Deploying a Node.js application in place of a "real" webserver

By: ( +David Herron; Date: 2011-07-18 18:26

Tags: Node.JS

Node.js is an exciting new software stack for developing web applications, or a server implementation for any other sort of network protocol. Perhaps most will see its primary use in deploying web applications accessed like any other web applications such as the traditional LAMP/PHP approach. The obvious question then is what's the best way to deploy a Node.js web application. Indeed, this very question was asked today over on

I've covered the question in some detail in my book, ( Node Web Development (due out any time now), and I recommend that book for more detailed information.

The first consideration is that Node.js does not provide a full web server implementation (out of the box). It provides all the pieces required to build a proper web server, but it's like getting a box full of lego bricks. Some assembly is required.

Node.js comes with a comprehensive HTTP(S) implementation for both server and client. While that's the core of a web server implementation, you as the application developer have to do quite a bit. "Real" web servers like Apache or Nginx provide a lot of baked in features like authentication protocols, and the zillion other expected features that grew over the 20 years of the Web. These features do not exist in Node's http module, and some (but not all) of them have been implemented in 3rd party modules, leaving you with some assembly required.

The Express framework implements a heck of a lot of the expected features of a proper web server.

The next consideration is integrating the Node application with normal background server process management. e.g. an init script or the equivalent for your server OS. If your OS uses the traditional /etc/init.d style script it's straightforward to copy one of those scripts and change it to invoke Node to run your application.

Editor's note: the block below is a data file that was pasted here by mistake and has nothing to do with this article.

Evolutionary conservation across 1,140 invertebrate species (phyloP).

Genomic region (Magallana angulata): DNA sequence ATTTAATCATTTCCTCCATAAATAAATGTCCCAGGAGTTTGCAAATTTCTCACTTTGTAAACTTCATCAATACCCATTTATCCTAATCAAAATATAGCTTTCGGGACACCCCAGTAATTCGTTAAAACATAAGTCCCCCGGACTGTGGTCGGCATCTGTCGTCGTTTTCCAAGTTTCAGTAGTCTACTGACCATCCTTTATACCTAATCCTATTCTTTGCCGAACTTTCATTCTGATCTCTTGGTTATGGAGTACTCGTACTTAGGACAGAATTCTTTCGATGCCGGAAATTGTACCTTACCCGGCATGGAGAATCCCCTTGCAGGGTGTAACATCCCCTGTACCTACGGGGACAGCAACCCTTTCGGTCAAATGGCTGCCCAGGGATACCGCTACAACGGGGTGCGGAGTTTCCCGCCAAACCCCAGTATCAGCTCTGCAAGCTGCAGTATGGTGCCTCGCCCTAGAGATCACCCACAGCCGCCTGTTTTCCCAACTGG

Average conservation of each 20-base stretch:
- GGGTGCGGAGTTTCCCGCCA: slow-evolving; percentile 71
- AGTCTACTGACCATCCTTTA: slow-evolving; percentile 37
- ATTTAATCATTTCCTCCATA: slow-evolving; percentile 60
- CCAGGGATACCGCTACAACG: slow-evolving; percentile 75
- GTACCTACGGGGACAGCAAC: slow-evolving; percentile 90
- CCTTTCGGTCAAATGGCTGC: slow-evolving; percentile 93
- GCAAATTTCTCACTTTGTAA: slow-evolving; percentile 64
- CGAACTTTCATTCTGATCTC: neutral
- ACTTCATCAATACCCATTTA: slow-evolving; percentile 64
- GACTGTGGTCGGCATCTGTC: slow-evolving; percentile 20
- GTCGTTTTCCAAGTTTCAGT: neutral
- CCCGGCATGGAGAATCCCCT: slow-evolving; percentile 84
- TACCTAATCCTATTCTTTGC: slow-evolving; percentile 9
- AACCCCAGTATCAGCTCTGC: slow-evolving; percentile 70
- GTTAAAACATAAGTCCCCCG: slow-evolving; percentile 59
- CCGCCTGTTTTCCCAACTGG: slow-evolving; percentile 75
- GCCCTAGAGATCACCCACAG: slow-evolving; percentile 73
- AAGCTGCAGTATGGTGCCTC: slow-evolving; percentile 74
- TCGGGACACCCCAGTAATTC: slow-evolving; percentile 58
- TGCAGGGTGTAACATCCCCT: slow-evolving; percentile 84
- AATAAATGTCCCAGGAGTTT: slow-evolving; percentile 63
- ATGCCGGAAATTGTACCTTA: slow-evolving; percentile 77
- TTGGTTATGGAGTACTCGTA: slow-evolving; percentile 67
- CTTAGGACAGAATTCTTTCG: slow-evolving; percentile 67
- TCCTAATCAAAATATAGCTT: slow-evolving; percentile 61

The next consideration is that Node has a single execution thread, so it will consume only one core of your server CPU. This means Node puts front and center in your mind the question of how to scale the application. Scaling your application for multiple cores on the same server is the same task as scaling it out to multiple servers in a cloud deployment.

The Cluster project is one Node toolkit for building a scaled Node based server to handle multiple cores on the same system.

On the Dreamhost VPS I use to host this website, getting a Node server to run on port 80 will be tricky. That's because Dreamhost is a semi-managed VPS and Dreamhost VPS users have to take a circuitous route to deploy something other than Apache or Nginx on port 80. You, in your situation, may have other reasons for limited choice to deploy Node so it directly answers port 80, and you may be in the situation of hosting some other server on port 80 and using a proxy feature to make it appear the Node process is on port 80.

It might be tempting to configure an Apache reverse proxy and run the Node process on some other port. But stop and think about that for a second. Node is this highly asynchronous non-threaded blisteringly fast server, and Apache is a threaded heavy weight not exactly fast server. Node was created as a kind of remedy for Apache. So putting Apache in front of Node as a proxy front end to Node is kind of like painting your Ferrarri in concrete. It might still move down the highway, just not very well.

Putting Node behind Nginx using a proxy configuration probably makes more sense since Nginx is a similarly asynchronous non-threaded server.

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